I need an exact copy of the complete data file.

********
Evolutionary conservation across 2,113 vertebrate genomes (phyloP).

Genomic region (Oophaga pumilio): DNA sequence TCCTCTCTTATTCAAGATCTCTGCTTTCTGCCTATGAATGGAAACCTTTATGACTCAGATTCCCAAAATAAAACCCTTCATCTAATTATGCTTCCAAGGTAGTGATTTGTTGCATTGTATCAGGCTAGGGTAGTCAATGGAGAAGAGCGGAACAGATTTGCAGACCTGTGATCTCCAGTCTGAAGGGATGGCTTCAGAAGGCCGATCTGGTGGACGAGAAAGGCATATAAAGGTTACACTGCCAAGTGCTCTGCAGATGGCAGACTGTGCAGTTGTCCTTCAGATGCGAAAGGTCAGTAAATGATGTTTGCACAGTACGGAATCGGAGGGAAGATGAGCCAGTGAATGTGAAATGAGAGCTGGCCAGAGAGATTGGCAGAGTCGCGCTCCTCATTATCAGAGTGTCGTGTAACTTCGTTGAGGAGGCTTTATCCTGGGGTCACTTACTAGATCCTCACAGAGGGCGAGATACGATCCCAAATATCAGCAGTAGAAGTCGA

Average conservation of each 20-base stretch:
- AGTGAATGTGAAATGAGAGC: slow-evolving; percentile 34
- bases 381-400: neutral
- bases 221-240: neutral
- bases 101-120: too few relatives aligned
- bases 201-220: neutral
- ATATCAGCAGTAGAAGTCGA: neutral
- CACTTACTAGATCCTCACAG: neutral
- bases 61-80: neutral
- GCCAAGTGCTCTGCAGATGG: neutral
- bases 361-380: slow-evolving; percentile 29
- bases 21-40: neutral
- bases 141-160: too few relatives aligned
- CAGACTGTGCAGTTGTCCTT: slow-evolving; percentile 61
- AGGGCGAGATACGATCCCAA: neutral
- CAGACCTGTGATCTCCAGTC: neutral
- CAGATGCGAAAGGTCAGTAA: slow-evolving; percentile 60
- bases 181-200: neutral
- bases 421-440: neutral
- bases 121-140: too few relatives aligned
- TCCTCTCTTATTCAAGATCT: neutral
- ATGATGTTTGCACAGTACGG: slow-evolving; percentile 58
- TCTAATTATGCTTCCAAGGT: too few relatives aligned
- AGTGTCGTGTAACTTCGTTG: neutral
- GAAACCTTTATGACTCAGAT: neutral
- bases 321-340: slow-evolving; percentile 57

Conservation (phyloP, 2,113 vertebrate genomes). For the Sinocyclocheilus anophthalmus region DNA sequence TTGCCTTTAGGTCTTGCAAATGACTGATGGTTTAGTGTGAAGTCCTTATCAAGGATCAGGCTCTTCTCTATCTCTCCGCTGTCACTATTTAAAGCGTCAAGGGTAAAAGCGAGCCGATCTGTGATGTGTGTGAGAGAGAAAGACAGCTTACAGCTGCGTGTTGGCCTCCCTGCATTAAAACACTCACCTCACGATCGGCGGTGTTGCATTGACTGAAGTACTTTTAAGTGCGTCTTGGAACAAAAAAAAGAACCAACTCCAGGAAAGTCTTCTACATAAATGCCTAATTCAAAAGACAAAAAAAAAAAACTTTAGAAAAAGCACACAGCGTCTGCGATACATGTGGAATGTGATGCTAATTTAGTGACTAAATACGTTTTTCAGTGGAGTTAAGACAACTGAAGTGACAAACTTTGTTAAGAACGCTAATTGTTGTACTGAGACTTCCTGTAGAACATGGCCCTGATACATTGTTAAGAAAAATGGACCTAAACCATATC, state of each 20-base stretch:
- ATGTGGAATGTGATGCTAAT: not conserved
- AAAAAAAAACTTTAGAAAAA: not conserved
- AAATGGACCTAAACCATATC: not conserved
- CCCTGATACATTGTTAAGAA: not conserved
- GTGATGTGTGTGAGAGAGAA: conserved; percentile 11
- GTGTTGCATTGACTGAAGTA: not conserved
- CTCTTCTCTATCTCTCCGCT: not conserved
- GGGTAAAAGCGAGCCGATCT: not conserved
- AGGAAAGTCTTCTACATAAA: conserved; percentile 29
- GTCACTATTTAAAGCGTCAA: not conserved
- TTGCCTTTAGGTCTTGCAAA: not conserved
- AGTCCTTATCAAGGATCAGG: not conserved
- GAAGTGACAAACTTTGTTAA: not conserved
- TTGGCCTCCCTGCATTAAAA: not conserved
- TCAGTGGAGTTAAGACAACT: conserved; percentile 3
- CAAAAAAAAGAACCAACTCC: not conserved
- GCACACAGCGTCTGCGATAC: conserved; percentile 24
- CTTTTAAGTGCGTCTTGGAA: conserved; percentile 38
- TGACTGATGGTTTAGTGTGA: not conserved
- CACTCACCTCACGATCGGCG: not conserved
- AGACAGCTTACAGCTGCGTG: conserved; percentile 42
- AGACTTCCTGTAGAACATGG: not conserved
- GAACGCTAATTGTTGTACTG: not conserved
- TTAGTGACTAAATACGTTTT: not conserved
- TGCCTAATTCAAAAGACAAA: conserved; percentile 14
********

Evolutionary conservation across 2,113 vertebrate genomes (phyloP).

Genomic region (Oophaga pumilio): DNA sequence TCCTCTCTTATTCAAGATCTCTGCTTTCTGCCTATGAATGGAAACCTTTATGACTCAGATTCCCAAAATAAAACCCTTCATCTAATTATGCTTCCAAGGTAGTGATTTGTTGCATTGTATCAGGCTAGGGTAGTCAATGGAGAAGAGCGGAACAGATTTGCAGACCTGTGATCTCCAGTCTGAAGGGATGGCTTCAGAAGGCCGATCTGGTGGACGAGAAAGGCATATAAAGGTTACACTGCCAAGTGCTCTGCAGATGGCAGACTGTGCAGTTGTCCTTCAGATGCGAAAGGTCAGTAAATGATGTTTGCACAGTACGGAATCGGAGGGAAGATGAGCCAGTGAATGTGAAATGAGAGCTGGCCAGAGAGATTGGCAGAGTCGCGCTCCTCATTATCAGAGTGTCGTGTAACTTCGTTGAGGAGGCTTTATCCTGGGGTCACTTACTAGATCCTCACAGAGGGCGAGATACGATCCCAAATATCAGCAGTAGAAGTCGA

Average conservation of each 20-base stretch:
- AGTGAATGTGAAATGAGAGC: slow-evolving; percentile 34
- bases 381-400: neutral
- bases 221-240: neutral
- bases 101-120: too few relatives aligned
- bases 201-220: neutral
- ATATCAGCAGTAGAAGTCGA: neutral
- CACTTACTAGATCCTCACAG: neutral
- bases 61-80: neutral
- GCCAAGTGCTCTGCAGATGG: neutral
- bases 361-380: slow-evolving; percentile 29
- bases 21-40: neutral
- bases 141-160: too few relatives aligned
- CAGACTGTGCAGTTGTCCTT: slow-evolving; percentile 61
- AGGGCGAGATACGATCCCAA: neutral
- CAGACCTGTGATCTCCAGTC: neutral
- CAGATGCGAAAGGTCAGTAA: slow-evolving; percentile 60
- bases 181-200: neutral
- bases 421-440: neutral
- bases 121-140: too few relatives aligned
- TCCTCTCTTATTCAAGATCT: neutral
- ATGATGTTTGCACAGTACGG: slow-evolving; percentile 58
- TCTAATTATGCTTCCAAGGT: too few relatives aligned
- AGTGTCGTGTAACTTCGTTG: neutral
- GAAACCTTTATGACTCAGAT: neutral
- bases 321-340: slow-evolving; percentile 57

Conservation (phyloP, 2,113 vertebrate genomes). For the Sinocyclocheilus anophthalmus region DNA sequence TTGCCTTTAGGTCTTGCAAATGACTGATGGTTTAGTGTGAAGTCCTTATCAAGGATCAGGCTCTTCTCTATCTCTCCGCTGTCACTATTTAAAGCGTCAAGGGTAAAAGCGAGCCGATCTGTGATGTGTGTGAGAGAGAAAGACAGCTTACAGCTGCGTGTTGGCCTCCCTGCATTAAAACACTCACCTCACGATCGGCGGTGTTGCATTGACTGAAGTACTTTTAAGTGCGTCTTGGAACAAAAAAAAGAACCAACTCCAGGAAAGTCTTCTACATAAATGCCTAATTCAAAAGACAAAAAAAAAAAACTTTAGAAAAAGCACACAGCGTCTGCGATACATGTGGAATGTGATGCTAATTTAGTGACTAAATACGTTTTTCAGTGGAGTTAAGACAACTGAAGTGACAAACTTTGTTAAGAACGCTAATTGTTGTACTGAGACTTCCTGTAGAACATGGCCCTGATACATTGTTAAGAAAAATGGACCTAAACCATATC, state of each 20-base stretch:
- ATGTGGAATGTGATGCTAAT: not conserved
- AAAAAAAAACTTTAGAAAAA: not conserved
- AAATGGACCTAAACCATATC: not conserved
- CCCTGATACATTGTTAAGAA: not conserved
- GTGATGTGTGTGAGAGAGAA: conserved; percentile 11
- GTGTTGCATTGACTGAAGTA: not conserved
- CTCTTCTCTATCTCTCCGCT: not conserved
- GGGTAAAAGCGAGCCGATCT: not conserved
- AGGAAAGTCTTCTACATAAA: conserved; percentile 29
- GTCACTATTTAAAGCGTCAA: not conserved
- TTGCCTTTAGGTCTTGCAAA: not conserved
- AGTCCTTATCAAGGATCAGG: not conserved
- GAAGTGACAAACTTTGTTAA: not conserved
- TTGGCCTCCCTGCATTAAAA: not conserved
- TCAGTGGAGTTAAGACAACT: conserved; percentile 3
- CAAAAAAAAGAACCAACTCC: not conserved
- GCACACAGCGTCTGCGATAC: conserved; percentile 24
- CTTTTAAGTGCGTCTTGGAA: conserved; percentile 38
- TGACTGATGGTTTAGTGTGA: not conserved
- CACTCACCTCACGATCGGCG: not conserved
- AGACAGCTTACAGCTGCGTG: conserved; percentile 42
- AGACTTCCTGTAGAACATGG: not conserved
- GAACGCTAATTGTTGTACTG: not conserved
- TTAGTGACTAAATACGTTTT: not conserved
- TGCCTAATTCAAAAGACAAA: conserved; percentile 14